It is clear that it is Absalon him self who ordered this book to be written, but still pretty much the only peace of literature regarding the Danish kings before Gorm Den Gamle, year 1200.
A bit annoying that a lot of the kings and other persons had the same name. It makes it pretty hard to remember who was who etc.
Profile Image for Mihai Zodian.
55 reviews44 followers
January 28, 2021
I liked the heroic Amleth, the source of the more famous doubter and a tragic figure as well. Lagertha from Vikings is also traced here.

The author is very polemical towards the old religion, especially regarding Odin and one can trace here a root for the idea that supernatural beings are just deified humans. In general, Saxo is very warlike and heroic in his writing and is promoting his kingdom and patrons.
1 review
January 25, 2017
Interesting stories including the earliest of the legend kings of Denmark. My personal favourite story in this book is the story of the coolest shieldmaiden of all time Svanhvide.
Profile Image for Laure.
89 reviews16 followers
January 4, 2019
Un excellent ouvrage, quoique dense et difficile à lire au premier abord. Je pense nécéssaire la lecture de ces écris avec le regard qui conviens à l'époque et au contexte d'hier, à savoir, femme=mal et danois=bien. On ne peut que trop bien sentir un nationalisme débridé de la part de Saxo et un jugement ultra-sexiste de la place de la femme renforcé par un présent de vérité générale. Saxo agit ici comme Machiavel dans le Prince et exhorte clairement Valdemar le grand à une conduite proche de la chevalerie moyenageuse typique des gestes et épiques de ce temps (Les chroniques du roi Arthur par exemple) tout en louant l'ascendance du roi.

Je tiens à dire que quelques personnages féminins m'ont particulièrement plu et que leur traitement m'a rempli d'une noire fureur et jamais je n'ai autant fait de doigts d'honneur à un livre ou eu envie de mettre mon poing dans la gueule d'un homme comme Saxo Grammaticus, ou de rouler mes yeux à chaque poème que composaient les hommes EN PLEIN CHAMP DE BATAILLE!!!!! Je pense à Amlethus, cette petite raclure de goret, à Scatartus (je n'ai pas retenu son prénom tellement ce mec m'a enragé) qui donne des coups de poings à une femme violée et qui la slutshame OKLM et à toutes ces femmes par qui la lignée des rois Danois a pu survivre pendant que ces messieurs étaient occupés à se comporter comme des merdes.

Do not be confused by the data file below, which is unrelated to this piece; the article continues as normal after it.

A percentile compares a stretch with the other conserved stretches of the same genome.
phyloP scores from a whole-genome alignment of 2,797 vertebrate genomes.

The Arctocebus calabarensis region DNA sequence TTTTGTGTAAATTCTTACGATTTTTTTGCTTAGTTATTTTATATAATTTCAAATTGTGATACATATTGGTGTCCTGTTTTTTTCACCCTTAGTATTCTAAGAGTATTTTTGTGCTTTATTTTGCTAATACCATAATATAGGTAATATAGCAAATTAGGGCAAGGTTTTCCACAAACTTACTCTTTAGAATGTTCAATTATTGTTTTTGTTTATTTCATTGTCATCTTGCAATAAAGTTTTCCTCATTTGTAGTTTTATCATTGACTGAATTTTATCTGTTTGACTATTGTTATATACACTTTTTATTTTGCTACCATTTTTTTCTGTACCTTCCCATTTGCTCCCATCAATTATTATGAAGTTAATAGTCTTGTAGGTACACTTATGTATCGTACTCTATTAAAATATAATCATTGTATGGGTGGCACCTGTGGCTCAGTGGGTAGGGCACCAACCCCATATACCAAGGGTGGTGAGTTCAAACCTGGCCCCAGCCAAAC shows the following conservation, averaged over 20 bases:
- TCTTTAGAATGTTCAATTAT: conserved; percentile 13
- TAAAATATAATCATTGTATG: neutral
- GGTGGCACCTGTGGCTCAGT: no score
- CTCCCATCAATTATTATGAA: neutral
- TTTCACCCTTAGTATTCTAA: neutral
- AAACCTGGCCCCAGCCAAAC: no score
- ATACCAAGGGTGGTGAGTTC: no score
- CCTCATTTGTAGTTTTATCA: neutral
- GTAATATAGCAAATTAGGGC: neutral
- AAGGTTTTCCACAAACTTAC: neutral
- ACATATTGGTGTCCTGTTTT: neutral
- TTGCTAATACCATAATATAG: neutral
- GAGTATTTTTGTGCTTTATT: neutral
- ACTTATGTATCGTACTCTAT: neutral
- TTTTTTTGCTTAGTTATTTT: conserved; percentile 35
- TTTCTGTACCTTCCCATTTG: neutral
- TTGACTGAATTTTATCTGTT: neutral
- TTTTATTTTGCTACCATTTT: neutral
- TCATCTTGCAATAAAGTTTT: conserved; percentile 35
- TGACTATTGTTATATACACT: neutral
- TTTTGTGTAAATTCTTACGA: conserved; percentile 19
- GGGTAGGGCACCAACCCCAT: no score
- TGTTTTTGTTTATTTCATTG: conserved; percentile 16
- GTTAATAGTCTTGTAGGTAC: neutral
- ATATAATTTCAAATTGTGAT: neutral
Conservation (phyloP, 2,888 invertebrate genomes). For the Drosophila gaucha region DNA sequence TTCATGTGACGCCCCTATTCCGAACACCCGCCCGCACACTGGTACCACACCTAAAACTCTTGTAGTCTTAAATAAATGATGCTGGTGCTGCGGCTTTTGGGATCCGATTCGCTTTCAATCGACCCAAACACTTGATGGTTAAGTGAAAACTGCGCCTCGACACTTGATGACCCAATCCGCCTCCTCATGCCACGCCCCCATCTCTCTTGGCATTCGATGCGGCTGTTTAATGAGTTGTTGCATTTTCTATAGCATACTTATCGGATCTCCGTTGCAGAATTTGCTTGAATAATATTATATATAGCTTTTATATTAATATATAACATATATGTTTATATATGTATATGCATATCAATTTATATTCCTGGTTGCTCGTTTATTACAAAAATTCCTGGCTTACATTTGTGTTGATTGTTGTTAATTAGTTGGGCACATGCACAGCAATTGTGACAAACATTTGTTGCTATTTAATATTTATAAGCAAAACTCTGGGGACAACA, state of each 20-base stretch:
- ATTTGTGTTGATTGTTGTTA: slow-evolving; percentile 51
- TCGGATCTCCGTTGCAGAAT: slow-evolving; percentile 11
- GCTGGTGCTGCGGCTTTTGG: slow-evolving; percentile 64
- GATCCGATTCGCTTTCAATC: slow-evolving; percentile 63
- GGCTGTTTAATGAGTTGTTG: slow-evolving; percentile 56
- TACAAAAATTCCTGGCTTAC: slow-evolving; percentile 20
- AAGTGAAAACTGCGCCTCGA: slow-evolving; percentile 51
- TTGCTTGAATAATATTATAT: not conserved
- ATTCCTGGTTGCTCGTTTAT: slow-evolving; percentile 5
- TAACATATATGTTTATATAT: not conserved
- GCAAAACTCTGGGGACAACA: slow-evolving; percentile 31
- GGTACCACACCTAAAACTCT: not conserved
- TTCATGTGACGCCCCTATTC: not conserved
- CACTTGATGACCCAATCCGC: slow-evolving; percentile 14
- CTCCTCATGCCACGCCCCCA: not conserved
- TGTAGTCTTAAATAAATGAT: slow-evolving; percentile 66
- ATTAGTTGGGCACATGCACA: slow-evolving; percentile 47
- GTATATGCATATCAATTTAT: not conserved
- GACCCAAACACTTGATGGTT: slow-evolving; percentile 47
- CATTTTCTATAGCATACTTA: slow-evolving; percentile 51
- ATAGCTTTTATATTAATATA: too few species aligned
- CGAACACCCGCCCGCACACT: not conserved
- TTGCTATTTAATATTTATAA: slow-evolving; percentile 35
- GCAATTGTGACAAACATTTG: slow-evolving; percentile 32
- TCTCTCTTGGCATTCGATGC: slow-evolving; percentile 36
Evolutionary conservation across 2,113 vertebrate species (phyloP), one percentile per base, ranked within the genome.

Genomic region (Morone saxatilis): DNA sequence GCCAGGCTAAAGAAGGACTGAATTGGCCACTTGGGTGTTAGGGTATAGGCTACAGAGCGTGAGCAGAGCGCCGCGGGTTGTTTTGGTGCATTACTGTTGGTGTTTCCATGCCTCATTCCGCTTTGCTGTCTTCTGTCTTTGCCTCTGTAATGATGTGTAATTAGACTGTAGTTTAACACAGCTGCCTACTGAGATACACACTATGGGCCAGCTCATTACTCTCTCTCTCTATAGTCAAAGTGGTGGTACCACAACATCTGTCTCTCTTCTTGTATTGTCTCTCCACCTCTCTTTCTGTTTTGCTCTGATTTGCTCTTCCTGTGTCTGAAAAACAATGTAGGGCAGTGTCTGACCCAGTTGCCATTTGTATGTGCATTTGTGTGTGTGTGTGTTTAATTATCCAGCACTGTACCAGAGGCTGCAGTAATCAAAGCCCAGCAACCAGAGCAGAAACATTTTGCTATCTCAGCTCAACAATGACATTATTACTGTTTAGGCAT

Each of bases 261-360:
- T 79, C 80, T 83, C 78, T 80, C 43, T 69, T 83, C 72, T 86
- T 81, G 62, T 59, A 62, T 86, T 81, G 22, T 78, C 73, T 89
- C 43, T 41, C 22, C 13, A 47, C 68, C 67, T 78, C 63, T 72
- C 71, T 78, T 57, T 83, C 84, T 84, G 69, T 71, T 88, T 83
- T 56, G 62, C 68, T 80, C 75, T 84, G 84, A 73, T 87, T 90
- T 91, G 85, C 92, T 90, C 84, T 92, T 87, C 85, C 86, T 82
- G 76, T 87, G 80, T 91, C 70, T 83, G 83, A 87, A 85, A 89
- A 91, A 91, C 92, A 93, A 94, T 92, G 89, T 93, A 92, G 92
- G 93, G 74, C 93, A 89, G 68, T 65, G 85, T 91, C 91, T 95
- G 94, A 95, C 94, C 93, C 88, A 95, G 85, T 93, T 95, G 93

Bref, cette lecture fut hautement instructive! Je recommande ce livre vivement à qui est passionné par l'age des Vikings et les encourage à croiser les sources avec les sagas norroises et a lire cette geste avec les yeux d'alors (en adoptant néanmoins le principe que la geste des danois c'est suer gay quand on y pense)
678 reviews55 followers
January 6, 2019
This book is a mess. But book 3, about Prince Hamlet of Denmark, was awesome. The rest of it I won't be reading to my next kid. My seven-year-old says, "This book is goodish. It's an okay book." I feel the same way. It was fine. Wars, dragons, heroes, some good stuff. But a mess.

We are now reading Snorri Sturluson's Heimskringla, and I wish we had read that first. If I had read Heimskringla first, I would not have had any patience for this book.
5 reviews1 follower
July 27, 2018
A unique view of Germanic mythology, history, and worldview. While anything written by an individual affiliated with the Church is subject to some degree of scrutiny for bias, Saxo seems to have an affinity for his homeland and its rich, pre-Christian history - I'm not sure if I'm overlooking the bias, but I appreciate that quality in his writing. Fair warning: Saxo is verbose.
January 2, 2023
Un très beau récit qui est très bien écrit mais déçu de la brièveté de l'histoire d'Amleth et celle de Lagertha.
Profile Image for Joseph F..
447 reviews12 followers
May 21, 2013